For an example of how a seemingly straightforward MSA can eventually lead to considerable litigation, there’s the recent case of H.W. and D.W. As a bit of background, H.W. and D.W. had been married for 17+ years when they divorced in 2008. That meant that, under Florida law, theirs was a “long-term” marriage, which could potentially impact certain divorce-related things like alimony.

The couple, however, resolved alimony (among other things) through an MSA. The spouses signed not only an MSA, but also an addendum to that agreement. The documents required the husband to make monthly alimony payments to the wife of 30% of his income or $2,000, which ever was more. The agreement also required him to keep paying until she died, remarried or entered into a cohabitative relationship.

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The law is full of multisyllabic words that sound almost like a foreign language to most any lay person. However, within all of that “legalese” can sometimes be found some rules or standards of law that can make all the difference between success and failure in your case. Family law is no exception. While there’s no reason why you, as a lay person, should know what a “rebuttable presumption” is, it is something that can make all the difference between receiving an award of permanent alimony and receiving an award of alimony that lasts only a few years. All of this just goes to show that your family law case needs the skill and knowledge of an experienced South Florida family law attorney.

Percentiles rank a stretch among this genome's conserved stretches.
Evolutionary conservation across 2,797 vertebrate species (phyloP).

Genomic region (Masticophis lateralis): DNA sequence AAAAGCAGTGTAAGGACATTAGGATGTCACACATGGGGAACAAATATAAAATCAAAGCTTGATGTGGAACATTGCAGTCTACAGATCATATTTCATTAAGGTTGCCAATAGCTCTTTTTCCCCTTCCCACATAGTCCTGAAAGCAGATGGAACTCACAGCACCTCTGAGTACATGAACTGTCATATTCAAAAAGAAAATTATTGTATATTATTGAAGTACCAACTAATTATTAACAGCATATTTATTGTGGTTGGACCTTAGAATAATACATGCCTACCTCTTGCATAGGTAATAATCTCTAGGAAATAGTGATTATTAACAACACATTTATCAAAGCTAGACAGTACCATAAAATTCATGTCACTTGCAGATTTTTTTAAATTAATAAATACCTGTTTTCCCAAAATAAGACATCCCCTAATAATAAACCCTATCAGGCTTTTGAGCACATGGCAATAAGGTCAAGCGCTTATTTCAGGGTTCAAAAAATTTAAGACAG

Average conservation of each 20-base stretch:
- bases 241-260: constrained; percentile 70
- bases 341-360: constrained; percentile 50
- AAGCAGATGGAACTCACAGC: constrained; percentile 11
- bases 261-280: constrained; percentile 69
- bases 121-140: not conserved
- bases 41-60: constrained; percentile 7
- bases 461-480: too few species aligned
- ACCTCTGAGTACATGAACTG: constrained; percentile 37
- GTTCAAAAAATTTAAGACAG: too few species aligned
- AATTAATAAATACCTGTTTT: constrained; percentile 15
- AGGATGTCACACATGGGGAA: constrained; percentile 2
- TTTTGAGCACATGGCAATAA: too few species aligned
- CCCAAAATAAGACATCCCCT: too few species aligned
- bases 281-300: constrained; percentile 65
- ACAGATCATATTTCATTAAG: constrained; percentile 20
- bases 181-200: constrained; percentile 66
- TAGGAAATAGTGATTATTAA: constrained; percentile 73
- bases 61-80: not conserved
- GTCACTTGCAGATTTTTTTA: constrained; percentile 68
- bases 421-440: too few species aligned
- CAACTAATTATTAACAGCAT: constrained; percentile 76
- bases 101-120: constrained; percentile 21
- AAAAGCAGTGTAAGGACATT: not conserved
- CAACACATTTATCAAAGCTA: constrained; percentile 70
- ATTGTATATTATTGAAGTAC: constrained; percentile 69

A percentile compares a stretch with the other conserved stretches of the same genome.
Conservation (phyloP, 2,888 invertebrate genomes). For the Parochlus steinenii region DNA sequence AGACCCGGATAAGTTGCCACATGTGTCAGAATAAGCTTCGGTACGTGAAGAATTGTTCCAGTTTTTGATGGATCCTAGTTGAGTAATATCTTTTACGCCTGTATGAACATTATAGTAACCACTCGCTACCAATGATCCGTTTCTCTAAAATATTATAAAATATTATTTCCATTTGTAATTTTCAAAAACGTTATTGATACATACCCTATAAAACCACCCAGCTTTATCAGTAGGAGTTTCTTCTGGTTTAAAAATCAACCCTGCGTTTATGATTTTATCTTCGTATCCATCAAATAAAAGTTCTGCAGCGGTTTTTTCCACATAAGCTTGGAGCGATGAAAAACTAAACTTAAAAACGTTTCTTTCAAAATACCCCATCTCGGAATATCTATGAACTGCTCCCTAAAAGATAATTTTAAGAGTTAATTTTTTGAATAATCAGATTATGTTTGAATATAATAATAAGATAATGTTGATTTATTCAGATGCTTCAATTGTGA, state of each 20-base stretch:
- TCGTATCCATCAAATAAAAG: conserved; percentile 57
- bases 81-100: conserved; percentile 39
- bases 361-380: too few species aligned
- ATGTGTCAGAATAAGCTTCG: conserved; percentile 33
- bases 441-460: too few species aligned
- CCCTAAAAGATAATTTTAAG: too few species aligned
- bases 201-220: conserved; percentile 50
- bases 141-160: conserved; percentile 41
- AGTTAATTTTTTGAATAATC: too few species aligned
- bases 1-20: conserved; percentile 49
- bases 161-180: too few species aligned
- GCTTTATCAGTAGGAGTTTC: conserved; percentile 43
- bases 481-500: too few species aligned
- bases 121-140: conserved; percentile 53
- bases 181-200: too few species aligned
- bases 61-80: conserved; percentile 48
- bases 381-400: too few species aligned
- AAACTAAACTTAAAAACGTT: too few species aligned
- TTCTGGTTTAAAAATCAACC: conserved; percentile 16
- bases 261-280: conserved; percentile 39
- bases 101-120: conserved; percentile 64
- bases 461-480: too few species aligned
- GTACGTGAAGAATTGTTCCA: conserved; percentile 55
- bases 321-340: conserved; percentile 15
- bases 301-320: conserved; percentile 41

As an example, take the case of E.G. and R.G. The pair had been together for what Florida law defines as a “long-term” marriage. In Florida, a marriage of less than 7 years is deemed to be a “short-term” marriage, 7-17 years is a medium-term marriage and more than 17 years is long-term. These distinctions can matter a great deal when it comes to divorce issues like alimony. For example, if your marriage meets Florida law’s definition of a long-term marriage, and you are the spouse entitled to receive alimony, then the law says that there is a “rebuttable presumption” that you are entitled to permanent alimony.

So, what does that “rebuttable presumption” language mean? Unlike most situations (where a contested topic is considered not proven until one party presents sufficient evidence to prove it), a topic that is the subject of a rebuttable presumption is considered to be true until the opposing party proves that it isn’t.

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For many couples, an uncontested divorce, or at least reaching mutual agreement on some of your issues, can be a very helpful and important part of the divorce process. The more matters upon which you agree, the fewer things  you will have to litigate in front of the judge. This can save time and money and possibly reduce acrimony. When you resolve an issue or issues by agreement, though, it is very important to be careful you understand how that agreement is structured. Even just minute inclusions or exclusions in your agreement can massively alter the impact on you in the long run. This is one of many reasons why you should consult an experienced South Florida family law attorney before signing off on any agreement.